Indian Railways delayed a planned 14 percent passenger-fare increase only hours after having announced it to let the nation’s new government decide whether to proceed with an unpopular measure that will help narrow a loss exceeding $4.5 billion.
The state-owned company that operates Asia’s oldest rail network late yesterday announced it was putting on hold the proposed passenger-fare rise and a 6.5 percent increase in freight rates not long after it had said they would go into effect May 20.
Fare increases are a politically sensitive issue in Asia’s third-largest economy, where creaky infrastructure and lack of alternatives mean many poor people commute by train. About 13 million people ride Indian Railways each day. The company has a workforce of 1.54 million people, according to its website.
The proposed passenger-fare increase is above the rate of inflation. India’s consumer-price index climbed 8.59 percent year-on-year in April.
The fare announcements came on the day the Narendra Modi-led Bharatiya Janata Party had the biggest victory in an Indian national election in 30 years. Modi’s BJP yesterday ousted a Congress party-led coalition after a decade in power.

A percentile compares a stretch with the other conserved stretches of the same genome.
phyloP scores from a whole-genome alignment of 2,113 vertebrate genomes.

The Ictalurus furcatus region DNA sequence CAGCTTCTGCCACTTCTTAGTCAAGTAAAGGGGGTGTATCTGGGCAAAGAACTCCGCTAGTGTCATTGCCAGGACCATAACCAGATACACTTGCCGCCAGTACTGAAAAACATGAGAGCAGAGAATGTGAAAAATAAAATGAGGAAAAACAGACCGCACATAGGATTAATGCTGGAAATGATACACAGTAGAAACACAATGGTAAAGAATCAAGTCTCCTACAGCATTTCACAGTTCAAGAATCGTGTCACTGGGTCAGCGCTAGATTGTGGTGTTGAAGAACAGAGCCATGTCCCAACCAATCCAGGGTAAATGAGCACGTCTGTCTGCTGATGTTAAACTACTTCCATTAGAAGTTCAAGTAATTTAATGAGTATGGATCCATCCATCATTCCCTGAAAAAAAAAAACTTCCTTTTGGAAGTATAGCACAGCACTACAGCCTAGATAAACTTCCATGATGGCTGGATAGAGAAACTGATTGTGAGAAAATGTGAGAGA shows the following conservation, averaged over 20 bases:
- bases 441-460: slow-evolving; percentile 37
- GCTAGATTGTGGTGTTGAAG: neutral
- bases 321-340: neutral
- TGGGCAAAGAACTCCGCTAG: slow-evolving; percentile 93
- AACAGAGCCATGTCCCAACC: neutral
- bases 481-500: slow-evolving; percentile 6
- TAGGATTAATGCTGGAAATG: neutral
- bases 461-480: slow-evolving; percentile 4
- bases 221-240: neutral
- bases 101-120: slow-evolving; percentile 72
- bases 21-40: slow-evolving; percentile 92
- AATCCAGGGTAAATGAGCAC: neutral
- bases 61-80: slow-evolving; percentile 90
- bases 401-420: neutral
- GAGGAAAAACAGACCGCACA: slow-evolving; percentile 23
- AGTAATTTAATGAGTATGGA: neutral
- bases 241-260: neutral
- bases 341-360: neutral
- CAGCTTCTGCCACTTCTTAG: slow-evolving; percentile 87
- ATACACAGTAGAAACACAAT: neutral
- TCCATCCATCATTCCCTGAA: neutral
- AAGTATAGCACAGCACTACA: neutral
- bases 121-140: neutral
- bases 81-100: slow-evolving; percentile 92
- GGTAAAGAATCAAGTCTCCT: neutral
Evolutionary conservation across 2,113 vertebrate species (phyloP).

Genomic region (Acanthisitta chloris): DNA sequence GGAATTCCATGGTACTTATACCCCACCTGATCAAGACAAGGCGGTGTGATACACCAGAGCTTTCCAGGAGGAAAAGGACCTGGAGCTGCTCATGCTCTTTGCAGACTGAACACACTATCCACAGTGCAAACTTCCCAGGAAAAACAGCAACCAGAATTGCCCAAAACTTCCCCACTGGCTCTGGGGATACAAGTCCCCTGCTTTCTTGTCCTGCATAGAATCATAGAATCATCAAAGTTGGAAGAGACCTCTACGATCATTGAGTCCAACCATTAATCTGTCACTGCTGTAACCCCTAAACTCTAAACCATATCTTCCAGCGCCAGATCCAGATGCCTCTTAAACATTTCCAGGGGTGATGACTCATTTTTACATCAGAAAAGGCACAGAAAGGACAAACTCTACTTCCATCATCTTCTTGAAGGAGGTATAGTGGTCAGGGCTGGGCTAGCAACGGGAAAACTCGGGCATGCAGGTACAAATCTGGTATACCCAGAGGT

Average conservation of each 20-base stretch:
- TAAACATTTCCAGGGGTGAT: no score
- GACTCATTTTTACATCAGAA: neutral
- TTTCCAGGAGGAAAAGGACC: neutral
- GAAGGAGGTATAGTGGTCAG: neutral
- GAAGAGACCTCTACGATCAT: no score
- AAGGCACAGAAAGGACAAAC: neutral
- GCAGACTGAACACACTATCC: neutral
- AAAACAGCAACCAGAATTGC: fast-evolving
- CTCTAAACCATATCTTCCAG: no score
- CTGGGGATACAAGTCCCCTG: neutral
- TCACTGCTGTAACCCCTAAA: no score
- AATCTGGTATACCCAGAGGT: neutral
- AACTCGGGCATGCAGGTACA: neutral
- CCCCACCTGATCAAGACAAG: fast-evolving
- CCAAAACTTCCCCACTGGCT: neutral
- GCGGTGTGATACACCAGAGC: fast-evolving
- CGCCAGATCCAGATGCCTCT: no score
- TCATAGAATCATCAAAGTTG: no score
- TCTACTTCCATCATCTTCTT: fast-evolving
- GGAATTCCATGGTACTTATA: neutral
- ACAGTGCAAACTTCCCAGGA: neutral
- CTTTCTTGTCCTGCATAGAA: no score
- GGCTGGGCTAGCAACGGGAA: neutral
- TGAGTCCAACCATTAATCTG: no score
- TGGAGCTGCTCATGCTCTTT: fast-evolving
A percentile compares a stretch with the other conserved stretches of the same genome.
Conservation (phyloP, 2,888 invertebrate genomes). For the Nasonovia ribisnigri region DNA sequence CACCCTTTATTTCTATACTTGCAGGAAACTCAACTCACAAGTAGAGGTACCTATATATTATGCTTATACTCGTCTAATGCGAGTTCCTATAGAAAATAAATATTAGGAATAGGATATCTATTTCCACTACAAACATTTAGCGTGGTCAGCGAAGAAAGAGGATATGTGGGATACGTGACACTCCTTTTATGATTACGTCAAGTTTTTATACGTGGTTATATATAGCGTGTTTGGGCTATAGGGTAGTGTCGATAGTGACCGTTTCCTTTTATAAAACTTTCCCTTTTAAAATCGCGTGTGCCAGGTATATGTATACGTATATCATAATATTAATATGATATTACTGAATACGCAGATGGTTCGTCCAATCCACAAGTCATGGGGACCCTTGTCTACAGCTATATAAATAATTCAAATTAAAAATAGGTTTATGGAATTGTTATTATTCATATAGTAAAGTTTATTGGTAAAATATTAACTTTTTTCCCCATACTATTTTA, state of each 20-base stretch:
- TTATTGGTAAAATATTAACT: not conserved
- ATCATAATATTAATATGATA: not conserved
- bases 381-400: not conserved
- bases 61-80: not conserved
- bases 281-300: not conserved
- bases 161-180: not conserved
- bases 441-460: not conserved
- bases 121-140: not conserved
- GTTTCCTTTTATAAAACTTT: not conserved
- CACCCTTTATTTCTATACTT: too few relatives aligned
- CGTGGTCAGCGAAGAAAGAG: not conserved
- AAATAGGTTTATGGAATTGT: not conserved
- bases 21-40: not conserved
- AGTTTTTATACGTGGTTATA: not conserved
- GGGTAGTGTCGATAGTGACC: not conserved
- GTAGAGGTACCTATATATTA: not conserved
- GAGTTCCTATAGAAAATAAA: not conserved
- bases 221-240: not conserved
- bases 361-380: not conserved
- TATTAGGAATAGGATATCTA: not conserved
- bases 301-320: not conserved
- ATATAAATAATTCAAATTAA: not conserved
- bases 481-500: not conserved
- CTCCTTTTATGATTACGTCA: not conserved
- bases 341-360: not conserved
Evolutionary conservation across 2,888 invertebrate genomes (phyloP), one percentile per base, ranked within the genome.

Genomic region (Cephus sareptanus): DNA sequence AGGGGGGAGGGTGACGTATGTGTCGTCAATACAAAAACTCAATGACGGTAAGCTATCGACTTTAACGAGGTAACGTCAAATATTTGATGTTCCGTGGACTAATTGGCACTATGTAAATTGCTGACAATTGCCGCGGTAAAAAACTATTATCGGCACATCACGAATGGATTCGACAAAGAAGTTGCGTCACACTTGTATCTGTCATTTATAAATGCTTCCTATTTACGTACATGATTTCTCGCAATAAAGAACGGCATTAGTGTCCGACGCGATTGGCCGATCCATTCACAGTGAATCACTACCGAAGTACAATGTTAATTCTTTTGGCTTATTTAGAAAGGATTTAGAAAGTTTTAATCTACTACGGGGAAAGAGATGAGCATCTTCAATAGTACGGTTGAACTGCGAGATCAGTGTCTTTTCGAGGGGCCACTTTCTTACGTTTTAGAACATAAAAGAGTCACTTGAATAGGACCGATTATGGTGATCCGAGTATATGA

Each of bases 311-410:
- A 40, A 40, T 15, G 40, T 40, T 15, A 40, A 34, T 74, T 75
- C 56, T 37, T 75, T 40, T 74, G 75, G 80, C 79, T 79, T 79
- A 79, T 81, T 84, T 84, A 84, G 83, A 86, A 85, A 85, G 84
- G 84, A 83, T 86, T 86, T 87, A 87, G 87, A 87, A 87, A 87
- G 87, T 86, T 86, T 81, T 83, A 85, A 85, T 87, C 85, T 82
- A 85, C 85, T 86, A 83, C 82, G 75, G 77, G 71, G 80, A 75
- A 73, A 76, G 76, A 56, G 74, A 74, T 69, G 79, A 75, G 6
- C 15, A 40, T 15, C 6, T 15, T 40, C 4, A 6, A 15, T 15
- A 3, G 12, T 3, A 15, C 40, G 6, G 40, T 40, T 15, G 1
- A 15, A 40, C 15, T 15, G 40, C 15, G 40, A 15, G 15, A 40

The world’s third-largest rail network is working to curb losses that stem from below-cost fares. It is seeking an investment of 14 trillion rupees ($238.2 billion) by 2020 to upgrade and expand facilities. The nation has a track network of about 65,000 kilometers (40,000 miles), while China plans to expand its network to 120,000 kilometers from 91,000 kilometers in the five years ending 2015.
Indian Railways, which plans to spend 452.6 billion rupees in the fiscal year ending in March, 2015, won’t change reservation fees, it said.